In July, Alameda County Democrats approved a resolution barring any prospective candidate in the November election from receiving the local party’s endorsement if they had or intend to accept campaign contributions from police unions.

The resolution, backed by Oakland civil rights attorney Pamela Price, and others, made accepting police union money a disqualifying factor in the upcoming endorsement process. It also called on Democratic candidates to pledge they would not to take money from law enforcement groups this year.

The resolution also stretches to the 2018 election cycle. Those who previously received donations were encouraged not to return them to police unions, but to donate the amount to social justice groups in Alameda County.

The move by the Alameda County Democratic Central Committee was viewed a major rebuke of Sheriff Gregory Ahern’s tenure, which has been littered with misconduct by deputies, inmate deaths, and the militarization of his department and other local police forces.

As Alameda County Democrats plan to finalize the party’s sought-after endorsements on Sept. 12, the resolution to rid local races of police union money appears to have been a success.

Out of roughly 150 candidates interviewed by central committee leaders for the upcoming election season, just one reported receiving contributions from police.

Alameda Councilmember Jim Oddie accepted $500 from the Alameda Police Officers Association in early 2018. Oddie ran for re-election amid a City Hall scandal that included allegations made against him by the former city manager and Alameda police chief.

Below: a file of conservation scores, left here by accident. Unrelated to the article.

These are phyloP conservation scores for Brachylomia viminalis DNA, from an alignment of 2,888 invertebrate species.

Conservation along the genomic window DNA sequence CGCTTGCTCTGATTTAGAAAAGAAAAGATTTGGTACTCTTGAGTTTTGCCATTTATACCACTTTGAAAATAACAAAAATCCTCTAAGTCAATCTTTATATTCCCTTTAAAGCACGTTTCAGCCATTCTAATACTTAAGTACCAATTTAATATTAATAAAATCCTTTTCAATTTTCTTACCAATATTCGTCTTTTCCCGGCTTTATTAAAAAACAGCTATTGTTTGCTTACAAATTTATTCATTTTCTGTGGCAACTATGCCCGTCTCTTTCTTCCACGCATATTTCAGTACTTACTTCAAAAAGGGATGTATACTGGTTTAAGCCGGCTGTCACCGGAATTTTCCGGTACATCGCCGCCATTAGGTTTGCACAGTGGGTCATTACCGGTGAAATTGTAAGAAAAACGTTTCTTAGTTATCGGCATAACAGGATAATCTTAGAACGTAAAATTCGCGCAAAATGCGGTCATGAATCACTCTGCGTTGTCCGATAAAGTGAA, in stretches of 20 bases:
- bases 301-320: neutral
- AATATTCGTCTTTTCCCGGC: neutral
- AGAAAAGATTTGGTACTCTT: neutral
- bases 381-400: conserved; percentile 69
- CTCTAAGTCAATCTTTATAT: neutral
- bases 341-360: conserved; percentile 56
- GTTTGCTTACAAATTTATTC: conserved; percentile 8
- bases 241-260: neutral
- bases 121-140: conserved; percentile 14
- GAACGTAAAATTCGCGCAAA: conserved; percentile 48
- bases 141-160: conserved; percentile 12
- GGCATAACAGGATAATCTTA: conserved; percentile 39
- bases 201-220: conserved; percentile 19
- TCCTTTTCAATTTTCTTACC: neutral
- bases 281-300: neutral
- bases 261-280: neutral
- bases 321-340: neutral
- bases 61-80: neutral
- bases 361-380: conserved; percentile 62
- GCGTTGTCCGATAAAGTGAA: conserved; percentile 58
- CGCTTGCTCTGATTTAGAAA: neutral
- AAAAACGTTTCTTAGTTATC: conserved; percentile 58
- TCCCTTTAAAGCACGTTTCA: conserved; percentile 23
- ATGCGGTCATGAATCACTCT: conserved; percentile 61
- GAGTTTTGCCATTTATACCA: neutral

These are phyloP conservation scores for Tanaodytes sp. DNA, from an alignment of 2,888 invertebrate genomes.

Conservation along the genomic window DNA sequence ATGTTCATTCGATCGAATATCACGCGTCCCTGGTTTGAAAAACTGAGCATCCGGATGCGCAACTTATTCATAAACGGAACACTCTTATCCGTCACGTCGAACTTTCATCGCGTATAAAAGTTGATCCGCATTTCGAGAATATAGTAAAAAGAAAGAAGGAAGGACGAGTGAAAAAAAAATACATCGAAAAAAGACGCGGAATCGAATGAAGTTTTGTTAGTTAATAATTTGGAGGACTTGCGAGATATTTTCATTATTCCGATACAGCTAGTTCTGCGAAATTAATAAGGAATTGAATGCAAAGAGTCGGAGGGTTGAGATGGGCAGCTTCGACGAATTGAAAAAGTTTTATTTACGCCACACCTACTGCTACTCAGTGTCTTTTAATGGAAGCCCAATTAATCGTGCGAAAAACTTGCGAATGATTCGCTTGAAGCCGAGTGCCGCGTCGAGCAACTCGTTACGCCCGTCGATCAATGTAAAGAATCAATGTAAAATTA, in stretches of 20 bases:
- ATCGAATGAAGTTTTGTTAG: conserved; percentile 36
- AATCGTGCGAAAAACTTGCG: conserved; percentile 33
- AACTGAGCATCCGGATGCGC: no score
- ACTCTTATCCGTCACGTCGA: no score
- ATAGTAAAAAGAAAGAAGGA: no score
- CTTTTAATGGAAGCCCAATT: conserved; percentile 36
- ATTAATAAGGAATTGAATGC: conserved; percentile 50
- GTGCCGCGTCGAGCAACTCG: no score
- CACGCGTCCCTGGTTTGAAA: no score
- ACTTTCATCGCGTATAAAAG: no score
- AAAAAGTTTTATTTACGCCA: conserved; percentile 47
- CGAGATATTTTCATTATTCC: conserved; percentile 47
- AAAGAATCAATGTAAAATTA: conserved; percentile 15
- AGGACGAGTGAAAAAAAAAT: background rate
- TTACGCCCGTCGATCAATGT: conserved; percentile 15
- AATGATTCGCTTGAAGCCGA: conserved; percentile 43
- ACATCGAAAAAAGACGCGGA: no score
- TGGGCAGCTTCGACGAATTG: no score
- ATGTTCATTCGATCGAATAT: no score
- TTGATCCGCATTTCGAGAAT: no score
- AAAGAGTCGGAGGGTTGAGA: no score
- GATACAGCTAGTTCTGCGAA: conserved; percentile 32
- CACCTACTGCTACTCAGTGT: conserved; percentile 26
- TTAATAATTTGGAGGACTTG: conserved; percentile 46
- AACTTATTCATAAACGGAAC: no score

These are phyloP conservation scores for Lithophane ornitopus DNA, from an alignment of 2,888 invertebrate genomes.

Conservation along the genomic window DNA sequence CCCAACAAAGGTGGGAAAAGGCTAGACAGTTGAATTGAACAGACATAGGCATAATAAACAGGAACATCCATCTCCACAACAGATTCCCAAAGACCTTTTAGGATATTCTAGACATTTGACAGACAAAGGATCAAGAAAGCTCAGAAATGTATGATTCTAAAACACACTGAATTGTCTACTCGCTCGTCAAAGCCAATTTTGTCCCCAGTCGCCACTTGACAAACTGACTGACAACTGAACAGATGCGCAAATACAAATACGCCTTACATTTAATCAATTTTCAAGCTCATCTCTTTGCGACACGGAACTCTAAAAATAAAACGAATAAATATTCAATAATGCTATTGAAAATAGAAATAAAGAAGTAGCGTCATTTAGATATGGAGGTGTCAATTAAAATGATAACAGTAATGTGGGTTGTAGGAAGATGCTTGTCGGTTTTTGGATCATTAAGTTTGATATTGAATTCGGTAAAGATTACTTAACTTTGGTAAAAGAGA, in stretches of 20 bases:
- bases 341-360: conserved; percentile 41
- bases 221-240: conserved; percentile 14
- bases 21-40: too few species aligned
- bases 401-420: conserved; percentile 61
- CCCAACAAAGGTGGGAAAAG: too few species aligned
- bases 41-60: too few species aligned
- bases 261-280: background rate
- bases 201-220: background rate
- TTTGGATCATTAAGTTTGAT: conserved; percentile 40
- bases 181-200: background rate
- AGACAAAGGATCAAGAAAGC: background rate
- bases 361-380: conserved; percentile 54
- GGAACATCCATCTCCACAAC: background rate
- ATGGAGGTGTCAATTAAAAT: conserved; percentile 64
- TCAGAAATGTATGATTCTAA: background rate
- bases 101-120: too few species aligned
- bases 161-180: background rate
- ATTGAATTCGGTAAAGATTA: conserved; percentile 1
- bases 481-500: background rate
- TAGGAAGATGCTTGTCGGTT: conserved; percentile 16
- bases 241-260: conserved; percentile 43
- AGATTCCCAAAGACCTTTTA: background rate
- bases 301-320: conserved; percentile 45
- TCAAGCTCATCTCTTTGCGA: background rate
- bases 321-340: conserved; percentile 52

Oddie said he donated the police union contribution to an Alameda group and pledged not to accept them in the future. His declaration did not affect his ability to receive the party’s endorsement for this November.

Oddie’s endorsement, along with fellow Alameda incumbent Councilmember Malia Vella, was placed on the central committee’s consent calendar for final approval on Sept. 12.

The Alameda County Democratic Party’s backing is viewed by most candidates as a valuable endorsement that can provide low-information Democratic voters with a guidepost for choosing local candidates. To the more initiated in local politics, it often confers a candidate’s strong support for progressive values and the labor movement.

There is more than 300 candidates in all local races in Alameda County this fall, but not all of them are Democrats. Under the party’s bylaws, a non-Democrat cannot be considered for an endorsement. About half of the total candidates went through the party’s questionnaire and interview process over the past few months. Party officials acknowledged a candidate’s claim of being free from police union money was not verified by the central committee.

Meaning, it could be possible that a candidate receiving the party’s endorsement this fall could have benefited from police union money, or even accept their donations prior to Election Day. Doing so, however, and then actually winning the election, would likely risk something akin to excommunication from the local party.